The next most likely would be any country which was the subject of a full scale Iraq/Serbia class air assault (hence requiring a very vigorous pace of operations despite a lack of a strong military capability of the subject of the attack), which is something that can be timed and managed by the DOD (the administration has threatened such action in Syria and Iran, e.g., which is not to say that I support such actions),

The benefit you get from mini-carriers is that they allow you to deploy your supercarriers only where they are really needed, rather than trying to cover the entire globe.

Also, it is worth recalling that for all the opposition the brass has to mini-carriers, we basically have 12 supercarriers and 12 minicarriers right now. If supercarriers were really so gret, one could, for example, not replace the Tarawa class ships at all, and get another 1-2 supercarriers, but the Congress right now is leaning towards the status quo and replacing the Tarawa with LHA(R).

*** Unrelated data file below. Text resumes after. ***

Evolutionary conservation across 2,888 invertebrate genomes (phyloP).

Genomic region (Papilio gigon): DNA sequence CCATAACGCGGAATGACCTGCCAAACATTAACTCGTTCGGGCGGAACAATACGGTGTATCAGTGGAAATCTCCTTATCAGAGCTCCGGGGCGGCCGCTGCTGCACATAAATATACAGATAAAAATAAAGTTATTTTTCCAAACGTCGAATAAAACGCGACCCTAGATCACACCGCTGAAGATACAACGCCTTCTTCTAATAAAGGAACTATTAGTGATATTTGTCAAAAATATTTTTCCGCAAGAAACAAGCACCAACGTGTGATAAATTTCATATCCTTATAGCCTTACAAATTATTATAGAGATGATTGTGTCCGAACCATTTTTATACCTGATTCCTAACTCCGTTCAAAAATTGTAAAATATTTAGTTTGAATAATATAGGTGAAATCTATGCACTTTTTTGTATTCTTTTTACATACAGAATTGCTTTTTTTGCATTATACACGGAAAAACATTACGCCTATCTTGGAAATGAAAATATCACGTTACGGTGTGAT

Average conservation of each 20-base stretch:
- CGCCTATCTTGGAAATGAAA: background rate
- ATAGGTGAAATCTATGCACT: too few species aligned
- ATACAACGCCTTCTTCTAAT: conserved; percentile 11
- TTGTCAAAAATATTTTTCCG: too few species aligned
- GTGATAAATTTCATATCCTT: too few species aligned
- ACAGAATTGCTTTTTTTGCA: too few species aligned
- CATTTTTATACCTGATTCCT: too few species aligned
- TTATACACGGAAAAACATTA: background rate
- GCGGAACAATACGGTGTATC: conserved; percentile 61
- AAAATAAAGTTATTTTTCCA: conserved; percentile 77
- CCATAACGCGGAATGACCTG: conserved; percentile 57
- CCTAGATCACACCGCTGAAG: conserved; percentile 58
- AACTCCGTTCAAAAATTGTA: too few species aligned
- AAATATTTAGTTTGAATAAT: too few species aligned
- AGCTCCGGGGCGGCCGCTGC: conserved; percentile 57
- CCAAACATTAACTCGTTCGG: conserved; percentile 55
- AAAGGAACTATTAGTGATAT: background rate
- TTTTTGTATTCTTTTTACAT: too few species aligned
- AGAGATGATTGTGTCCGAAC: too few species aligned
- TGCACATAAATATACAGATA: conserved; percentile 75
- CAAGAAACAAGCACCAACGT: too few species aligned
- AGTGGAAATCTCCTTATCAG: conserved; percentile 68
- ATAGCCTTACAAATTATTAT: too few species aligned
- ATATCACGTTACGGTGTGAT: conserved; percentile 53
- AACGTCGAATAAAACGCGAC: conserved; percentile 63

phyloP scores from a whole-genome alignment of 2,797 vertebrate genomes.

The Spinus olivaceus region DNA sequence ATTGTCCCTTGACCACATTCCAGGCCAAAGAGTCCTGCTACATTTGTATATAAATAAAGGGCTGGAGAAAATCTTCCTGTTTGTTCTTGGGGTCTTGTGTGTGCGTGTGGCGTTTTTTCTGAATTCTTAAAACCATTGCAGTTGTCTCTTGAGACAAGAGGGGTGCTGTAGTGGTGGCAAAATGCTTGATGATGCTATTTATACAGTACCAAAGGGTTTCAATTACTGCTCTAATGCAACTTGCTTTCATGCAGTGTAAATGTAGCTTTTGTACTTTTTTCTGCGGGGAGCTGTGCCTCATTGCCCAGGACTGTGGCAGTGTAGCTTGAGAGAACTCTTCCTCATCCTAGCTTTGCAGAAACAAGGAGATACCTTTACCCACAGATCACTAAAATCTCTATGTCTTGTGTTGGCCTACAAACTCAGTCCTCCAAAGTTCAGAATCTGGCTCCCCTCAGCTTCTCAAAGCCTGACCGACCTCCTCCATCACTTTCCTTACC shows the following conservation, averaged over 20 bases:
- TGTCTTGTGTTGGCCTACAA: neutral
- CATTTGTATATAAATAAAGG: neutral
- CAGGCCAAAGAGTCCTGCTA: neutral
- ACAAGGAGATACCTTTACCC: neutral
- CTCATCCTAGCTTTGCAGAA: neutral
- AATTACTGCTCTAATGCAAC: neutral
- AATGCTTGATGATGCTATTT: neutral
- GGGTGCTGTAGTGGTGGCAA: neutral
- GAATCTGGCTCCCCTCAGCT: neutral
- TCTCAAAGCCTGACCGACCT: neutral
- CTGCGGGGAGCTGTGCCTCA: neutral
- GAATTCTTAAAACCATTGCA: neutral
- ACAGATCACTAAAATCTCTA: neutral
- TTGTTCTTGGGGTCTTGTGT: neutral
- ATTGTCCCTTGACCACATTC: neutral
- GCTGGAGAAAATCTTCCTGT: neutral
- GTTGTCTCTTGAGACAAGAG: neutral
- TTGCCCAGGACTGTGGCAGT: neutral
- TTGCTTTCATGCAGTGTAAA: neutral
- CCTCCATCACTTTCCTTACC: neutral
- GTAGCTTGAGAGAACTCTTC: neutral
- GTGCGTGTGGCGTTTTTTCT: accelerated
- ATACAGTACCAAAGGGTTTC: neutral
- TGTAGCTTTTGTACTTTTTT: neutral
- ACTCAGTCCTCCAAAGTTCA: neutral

Anonymous said...

Just a quick point.

Part of the reason why the new carriers are projected to cost so much more than smaller models is because they are making large efforts towards reducing crew size. So, that introduces a wrinkle into your crew size comparisons.

Personally, I've always been somewhat fond of the modular (or "Voltron") seabase concept, where you put together as many Wasp-sized "ships" as you need to support the effort. However, that has to my understanding been cost-prohibitive to this point (I haven't seen any recent estimates).